document/text classification: also sometimes called text categorization; generally refers to process of grouping texts or documents based on a specific reason or predefined terms. Can also refer to tagging texts or labeling groups of texts according to predefined terms. Example: classifying social media posts, classifying texts by polarity or sentiment.
DTM/document-term matrix: a mathematical matrix object that describes the frequency of terms in a document or collection or documents. It stores this information in an efficient manner so that it is easy for the researcher to run different types of analyses on the DTM data. It is also possible to transpose this into a term-document matrix, which stores the same data information.
formulaic language: refers broadly to different levels or units of text analysis, including collocations, ngrams, multiword units, or phrases. See collocations, ngrams, and Gablasova et al. 2017 for more.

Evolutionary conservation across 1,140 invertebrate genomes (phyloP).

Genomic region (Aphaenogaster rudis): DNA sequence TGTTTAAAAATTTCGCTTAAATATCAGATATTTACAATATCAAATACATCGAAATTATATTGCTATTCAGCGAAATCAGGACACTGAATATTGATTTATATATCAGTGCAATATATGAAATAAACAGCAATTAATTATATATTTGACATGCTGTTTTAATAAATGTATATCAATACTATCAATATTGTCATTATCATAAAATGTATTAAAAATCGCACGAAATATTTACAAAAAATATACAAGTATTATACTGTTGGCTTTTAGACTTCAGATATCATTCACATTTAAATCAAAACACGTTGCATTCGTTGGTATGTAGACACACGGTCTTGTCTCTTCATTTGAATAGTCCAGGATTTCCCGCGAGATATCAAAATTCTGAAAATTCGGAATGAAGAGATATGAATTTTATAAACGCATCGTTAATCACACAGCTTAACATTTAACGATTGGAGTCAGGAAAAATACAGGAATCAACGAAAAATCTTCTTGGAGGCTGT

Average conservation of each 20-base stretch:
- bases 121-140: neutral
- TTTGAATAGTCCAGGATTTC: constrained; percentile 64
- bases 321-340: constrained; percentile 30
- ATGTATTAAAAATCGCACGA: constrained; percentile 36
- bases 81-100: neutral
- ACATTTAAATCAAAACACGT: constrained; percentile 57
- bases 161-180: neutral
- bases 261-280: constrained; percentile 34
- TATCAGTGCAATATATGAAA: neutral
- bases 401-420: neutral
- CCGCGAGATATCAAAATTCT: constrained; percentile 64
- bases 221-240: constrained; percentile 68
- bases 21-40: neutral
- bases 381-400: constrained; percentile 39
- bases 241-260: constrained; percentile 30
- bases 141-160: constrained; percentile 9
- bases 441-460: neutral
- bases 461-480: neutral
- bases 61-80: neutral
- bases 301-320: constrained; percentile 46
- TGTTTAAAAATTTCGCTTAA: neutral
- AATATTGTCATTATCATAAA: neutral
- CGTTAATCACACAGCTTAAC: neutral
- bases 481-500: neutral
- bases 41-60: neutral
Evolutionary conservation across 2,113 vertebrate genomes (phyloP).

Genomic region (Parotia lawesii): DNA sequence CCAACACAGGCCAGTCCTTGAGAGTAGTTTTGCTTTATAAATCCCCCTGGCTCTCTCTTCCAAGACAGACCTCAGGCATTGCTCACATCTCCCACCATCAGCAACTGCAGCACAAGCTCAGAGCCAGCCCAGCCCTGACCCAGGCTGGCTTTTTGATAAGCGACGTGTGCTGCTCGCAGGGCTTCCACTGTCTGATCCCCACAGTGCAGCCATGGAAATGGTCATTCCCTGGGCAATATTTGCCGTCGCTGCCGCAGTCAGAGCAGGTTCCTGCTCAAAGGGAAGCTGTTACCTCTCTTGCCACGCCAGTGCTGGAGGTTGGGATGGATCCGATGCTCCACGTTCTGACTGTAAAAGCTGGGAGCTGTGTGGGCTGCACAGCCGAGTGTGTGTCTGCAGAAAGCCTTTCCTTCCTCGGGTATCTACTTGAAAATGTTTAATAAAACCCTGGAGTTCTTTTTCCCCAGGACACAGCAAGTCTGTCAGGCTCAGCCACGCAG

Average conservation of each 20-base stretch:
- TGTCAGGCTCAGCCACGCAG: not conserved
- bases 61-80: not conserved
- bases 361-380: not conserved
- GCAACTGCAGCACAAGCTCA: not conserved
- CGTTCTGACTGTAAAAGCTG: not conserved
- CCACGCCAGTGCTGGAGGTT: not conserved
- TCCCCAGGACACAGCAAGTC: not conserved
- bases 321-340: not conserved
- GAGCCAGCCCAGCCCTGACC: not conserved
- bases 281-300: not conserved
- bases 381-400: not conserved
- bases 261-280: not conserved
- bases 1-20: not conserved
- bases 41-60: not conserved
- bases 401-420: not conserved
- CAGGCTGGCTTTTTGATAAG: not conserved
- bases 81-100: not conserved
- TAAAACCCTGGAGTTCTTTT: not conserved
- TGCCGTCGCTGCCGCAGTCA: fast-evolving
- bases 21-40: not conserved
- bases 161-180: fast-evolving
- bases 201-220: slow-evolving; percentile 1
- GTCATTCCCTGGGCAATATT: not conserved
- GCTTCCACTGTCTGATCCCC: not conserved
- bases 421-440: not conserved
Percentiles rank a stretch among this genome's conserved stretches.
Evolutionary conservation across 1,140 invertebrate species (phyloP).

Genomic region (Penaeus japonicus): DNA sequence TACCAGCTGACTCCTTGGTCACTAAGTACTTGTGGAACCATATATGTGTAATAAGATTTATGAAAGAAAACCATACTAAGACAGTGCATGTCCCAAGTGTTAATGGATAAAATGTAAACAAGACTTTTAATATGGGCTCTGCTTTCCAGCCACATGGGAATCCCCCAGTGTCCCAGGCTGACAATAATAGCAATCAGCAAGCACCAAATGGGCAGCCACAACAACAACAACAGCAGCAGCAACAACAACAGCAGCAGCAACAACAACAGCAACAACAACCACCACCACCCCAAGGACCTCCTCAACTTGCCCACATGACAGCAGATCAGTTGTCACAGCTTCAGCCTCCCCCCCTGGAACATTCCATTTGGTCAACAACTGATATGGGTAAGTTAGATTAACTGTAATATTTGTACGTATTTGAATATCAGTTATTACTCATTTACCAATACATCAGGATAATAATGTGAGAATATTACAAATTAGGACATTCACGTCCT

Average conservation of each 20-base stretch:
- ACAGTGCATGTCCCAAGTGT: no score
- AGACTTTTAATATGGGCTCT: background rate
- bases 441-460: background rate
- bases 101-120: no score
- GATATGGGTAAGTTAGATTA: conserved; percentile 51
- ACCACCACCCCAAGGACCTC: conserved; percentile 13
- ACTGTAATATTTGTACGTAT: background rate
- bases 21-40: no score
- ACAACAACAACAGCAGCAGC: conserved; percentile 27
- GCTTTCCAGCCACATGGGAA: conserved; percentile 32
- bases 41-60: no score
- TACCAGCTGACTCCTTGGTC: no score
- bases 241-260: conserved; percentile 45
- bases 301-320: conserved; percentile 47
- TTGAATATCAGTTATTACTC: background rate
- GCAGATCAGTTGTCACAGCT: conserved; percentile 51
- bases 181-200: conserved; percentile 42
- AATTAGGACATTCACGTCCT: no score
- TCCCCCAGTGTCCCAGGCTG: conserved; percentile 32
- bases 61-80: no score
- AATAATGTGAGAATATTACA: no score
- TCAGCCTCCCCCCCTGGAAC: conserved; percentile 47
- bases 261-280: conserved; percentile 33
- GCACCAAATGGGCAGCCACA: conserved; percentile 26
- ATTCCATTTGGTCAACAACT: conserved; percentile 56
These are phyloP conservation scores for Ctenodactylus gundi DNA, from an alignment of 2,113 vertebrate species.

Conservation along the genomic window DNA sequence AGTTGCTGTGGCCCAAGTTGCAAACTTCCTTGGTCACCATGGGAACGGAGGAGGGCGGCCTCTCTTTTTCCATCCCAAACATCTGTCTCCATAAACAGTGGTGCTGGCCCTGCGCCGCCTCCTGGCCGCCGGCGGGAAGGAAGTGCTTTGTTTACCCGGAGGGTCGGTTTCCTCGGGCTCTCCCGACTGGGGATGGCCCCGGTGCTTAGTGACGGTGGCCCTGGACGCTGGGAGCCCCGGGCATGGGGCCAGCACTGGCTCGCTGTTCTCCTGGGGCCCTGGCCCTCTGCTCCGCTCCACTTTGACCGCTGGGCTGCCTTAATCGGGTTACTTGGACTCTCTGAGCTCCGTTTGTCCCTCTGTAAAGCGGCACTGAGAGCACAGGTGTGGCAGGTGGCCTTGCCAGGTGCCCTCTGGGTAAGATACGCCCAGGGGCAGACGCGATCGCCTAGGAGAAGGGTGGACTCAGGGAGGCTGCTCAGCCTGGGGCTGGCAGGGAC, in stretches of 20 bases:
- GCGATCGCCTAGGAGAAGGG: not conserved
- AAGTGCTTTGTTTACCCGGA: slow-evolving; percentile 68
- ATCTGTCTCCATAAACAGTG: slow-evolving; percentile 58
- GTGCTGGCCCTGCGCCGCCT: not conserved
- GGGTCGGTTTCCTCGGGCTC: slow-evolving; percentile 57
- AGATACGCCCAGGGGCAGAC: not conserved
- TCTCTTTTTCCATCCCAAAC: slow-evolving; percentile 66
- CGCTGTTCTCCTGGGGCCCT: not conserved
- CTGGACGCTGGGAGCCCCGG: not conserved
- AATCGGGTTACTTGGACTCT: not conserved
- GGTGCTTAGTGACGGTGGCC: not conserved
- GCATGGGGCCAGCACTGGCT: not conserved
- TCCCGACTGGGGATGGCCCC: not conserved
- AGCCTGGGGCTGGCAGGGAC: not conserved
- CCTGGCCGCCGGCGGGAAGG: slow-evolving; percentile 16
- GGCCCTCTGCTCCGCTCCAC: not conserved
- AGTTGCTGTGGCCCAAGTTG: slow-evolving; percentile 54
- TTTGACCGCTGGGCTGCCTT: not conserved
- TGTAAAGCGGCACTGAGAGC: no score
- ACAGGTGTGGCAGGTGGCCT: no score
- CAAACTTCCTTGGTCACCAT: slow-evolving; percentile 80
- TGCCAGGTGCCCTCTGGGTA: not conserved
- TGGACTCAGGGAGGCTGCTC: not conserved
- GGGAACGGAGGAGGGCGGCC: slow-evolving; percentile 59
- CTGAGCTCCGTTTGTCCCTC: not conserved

frequency analysis: method from corpus linguistics in which frequencies of different word tokens, collocations, phrases, sentences, etc. can be counted and compared. A frequency distribution contains all tokens, generally sorted in order of occurrences.
HathiTrust: the HathiTrust Digital Library is a wonderful resource for data and contains digitized content from Google books as well as research libraries and the Internet Archive.
Jupyter notebook: open-source web app for running and sharing python code. Includes many useful options for sharing, commenting, organizing, and debugging your code.
Keyword analysis: method from corpus linguistics, specifically refers to comparing word token frequencies in a target corpus with a reference corpus and is defined statistically using the keyness measure.
KWIC (keyword in context): Most generally used format for concordance lines and word frequency searches. Most corpus programs include this as an option for researchers to view results of the searches. see also concordance.
Lemma, lemmatization: a lemma refers to the canonical form of a word (example: swimming, swam, and swim all have the same lemma swim); lemmatization refers to the process of extracting lemmas from texts, a useful processing step for working with text data. Lemmatization also takes into account the word meanings, but stemming only takes into consideration word forms.